Here we show that the levels of soluble Aβ protofibrils accumulate in an age-dependent manner in tg-ArcSwe mice, although to a far less extent than levels of total Aβ. As Morris water maze performances of young tg-ArcSwe mice correlated inversely with Aβ protofibril levels, we suggest that Aβ protofibrils could affect spatial learning. If so, stimulating the clearance or inhibiting the formation of this Aβ species could be feasible and efficient ways to mitigate cognitive dysfunctions of patients with Alzheimer’s disease.

Materials and methods

Transgenic mice

APP transgenic mice with the Swedish (K670N, M671L) and Arctic (E693G) mutations (tg-ArcSwe mice) [20], nontransgenic littermates and APP knockout mice (APP-KO) (#004133, Jackson laboratory) were kept at the animal facility at Uppsala University. Tg2576 mice [40] and PSAPP mice [23] were obtained from University of South Florida, where PSAPP mice had been generated by breeding tg2576 mice with line 5.1 M146L PS1 [41]. All mice in this study, regardless of animal facility, were housed under standard conditions with a 12 h light/dark cycle and provided food and water ad libitum. The experiments were approved by ethical committees and performed in compliance with national and local animal care and use guidelines (protocols #C258/6 and #C242/5 at Uppsala University and #M2804 and #M2814 at University of South Florida).

Morris water maze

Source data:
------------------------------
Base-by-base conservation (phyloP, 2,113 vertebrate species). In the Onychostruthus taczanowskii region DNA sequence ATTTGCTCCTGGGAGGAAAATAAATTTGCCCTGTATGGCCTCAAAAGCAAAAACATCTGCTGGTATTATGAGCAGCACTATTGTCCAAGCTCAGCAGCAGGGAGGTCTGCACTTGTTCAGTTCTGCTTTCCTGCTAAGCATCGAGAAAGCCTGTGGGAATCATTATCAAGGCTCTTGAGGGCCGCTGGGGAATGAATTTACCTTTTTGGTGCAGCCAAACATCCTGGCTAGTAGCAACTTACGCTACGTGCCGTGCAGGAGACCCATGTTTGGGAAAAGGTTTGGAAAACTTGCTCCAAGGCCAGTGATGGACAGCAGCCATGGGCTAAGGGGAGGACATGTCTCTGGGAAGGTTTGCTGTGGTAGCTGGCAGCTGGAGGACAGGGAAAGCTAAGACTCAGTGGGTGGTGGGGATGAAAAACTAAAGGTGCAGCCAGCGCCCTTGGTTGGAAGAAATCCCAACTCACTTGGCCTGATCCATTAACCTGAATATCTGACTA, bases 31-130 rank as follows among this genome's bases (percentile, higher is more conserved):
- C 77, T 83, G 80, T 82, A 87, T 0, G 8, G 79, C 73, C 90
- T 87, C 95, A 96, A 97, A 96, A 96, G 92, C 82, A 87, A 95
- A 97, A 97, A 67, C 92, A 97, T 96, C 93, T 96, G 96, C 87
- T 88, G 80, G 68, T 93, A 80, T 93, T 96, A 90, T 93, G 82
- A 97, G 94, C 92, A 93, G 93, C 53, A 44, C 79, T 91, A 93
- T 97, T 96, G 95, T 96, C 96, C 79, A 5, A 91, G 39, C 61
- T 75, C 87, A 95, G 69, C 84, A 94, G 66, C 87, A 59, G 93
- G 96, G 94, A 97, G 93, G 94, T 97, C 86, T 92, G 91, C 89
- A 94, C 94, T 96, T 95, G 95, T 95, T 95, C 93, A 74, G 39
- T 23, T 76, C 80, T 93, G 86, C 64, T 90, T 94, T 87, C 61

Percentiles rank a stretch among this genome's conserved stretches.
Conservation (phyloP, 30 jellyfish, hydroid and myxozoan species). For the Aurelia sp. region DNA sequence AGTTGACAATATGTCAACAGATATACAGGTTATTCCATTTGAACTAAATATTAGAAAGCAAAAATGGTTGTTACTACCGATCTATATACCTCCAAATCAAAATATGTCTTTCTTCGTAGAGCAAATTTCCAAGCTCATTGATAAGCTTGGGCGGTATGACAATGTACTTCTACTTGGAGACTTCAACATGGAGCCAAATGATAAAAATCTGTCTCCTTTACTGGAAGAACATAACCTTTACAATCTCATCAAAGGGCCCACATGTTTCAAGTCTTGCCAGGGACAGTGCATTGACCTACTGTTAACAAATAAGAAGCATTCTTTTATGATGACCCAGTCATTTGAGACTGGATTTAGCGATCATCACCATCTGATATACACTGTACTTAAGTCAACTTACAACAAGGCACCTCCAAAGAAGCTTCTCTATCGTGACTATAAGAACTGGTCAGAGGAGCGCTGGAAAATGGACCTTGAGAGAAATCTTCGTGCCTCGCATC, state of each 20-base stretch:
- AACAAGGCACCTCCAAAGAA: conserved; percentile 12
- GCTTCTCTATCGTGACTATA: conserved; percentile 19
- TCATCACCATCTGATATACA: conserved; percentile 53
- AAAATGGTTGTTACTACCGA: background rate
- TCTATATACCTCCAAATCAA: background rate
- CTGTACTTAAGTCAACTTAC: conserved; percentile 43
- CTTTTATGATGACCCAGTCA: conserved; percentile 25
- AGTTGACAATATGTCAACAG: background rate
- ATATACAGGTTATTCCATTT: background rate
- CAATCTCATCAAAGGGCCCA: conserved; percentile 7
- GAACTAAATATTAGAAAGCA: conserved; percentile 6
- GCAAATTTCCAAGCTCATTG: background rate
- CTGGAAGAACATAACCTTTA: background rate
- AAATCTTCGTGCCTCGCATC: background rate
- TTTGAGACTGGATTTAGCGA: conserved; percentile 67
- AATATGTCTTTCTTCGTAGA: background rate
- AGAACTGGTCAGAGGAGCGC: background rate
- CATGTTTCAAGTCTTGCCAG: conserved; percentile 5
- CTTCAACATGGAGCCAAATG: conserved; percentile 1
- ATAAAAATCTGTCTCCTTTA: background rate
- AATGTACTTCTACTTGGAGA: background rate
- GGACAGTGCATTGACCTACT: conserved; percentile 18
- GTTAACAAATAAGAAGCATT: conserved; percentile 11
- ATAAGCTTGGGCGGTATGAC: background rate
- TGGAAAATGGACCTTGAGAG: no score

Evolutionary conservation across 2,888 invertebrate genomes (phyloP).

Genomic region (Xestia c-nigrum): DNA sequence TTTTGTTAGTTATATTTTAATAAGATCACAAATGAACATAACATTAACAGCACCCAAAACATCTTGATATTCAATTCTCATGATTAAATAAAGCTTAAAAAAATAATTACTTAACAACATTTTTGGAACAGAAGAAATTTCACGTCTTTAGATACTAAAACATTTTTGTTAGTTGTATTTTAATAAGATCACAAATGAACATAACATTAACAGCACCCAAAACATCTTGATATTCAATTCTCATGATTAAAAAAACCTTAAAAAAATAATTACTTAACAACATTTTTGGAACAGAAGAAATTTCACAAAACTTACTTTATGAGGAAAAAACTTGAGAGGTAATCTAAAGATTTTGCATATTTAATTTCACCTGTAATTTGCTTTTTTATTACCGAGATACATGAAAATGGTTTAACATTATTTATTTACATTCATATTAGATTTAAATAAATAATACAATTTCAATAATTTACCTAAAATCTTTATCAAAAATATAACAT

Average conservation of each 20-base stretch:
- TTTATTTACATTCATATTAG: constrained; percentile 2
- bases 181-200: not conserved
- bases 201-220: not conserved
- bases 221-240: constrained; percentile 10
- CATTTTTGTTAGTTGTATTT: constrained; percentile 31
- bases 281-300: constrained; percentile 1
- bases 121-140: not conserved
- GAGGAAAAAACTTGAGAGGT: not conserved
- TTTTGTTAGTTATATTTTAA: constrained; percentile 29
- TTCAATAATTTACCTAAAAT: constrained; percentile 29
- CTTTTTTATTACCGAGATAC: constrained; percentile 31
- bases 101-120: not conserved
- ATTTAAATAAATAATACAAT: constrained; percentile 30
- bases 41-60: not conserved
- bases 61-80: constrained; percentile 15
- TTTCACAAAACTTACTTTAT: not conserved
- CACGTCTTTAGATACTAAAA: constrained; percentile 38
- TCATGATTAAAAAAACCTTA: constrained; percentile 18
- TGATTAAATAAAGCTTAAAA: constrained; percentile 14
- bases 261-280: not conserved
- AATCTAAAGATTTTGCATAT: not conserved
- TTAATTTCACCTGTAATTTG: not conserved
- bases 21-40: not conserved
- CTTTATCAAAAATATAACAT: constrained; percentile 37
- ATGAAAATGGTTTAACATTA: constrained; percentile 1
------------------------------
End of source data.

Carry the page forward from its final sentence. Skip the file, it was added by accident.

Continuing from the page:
Mice were transported to the animal facility at Uppsala University Hospital, allowed to habituate for one week, handled daily for yet another week and then tested in a water maze (1.4 m in diameter) located in a laboratory exclusively used for behavioural studies. Water was filled and drained daily and maintained at 22 ± 1°C. The platform (11 cm in diameter) was submerged 1 ± 0.5 cm beneath the surface and located at a fixed position, while the starting positions were randomized and counterbalanced. Mice were allowed to swim for up to 60 s to find the platform, where they were let to remain for 15 s. Animals unable to locate the platform were guided to it and the maximal 60 s time was recorded. Tg-ArcSwe and nontransgenic littermates, either 4 months old (n=9 and 8) or 8 months old (n=12 and 12), were trained five trials per day during four consecutive days. 72 h after the last learning trial, as previously described [42], mice were tested for memory retention in a probe trial without the platform. The mice were monitored using a video camera and an automated tracking system (HVS Image, Hampton, England). Parameters recorded were escape latency (time to find platform), swim path (distance to find platform), swim speed, time spent in goal area (defined as a circle area with 2× the diameter of the platform representing 2.5% of the total pool area) and platform crossings. The escape latency at the last trial of training was subtracted from mean escape latency at the first day of training, to measure improvement in spatial learning. Thigmotaxis, circling and floating activities, as defined by the HSV Image software, were recorded and animals (n=4) displaying such behaviours were excluded.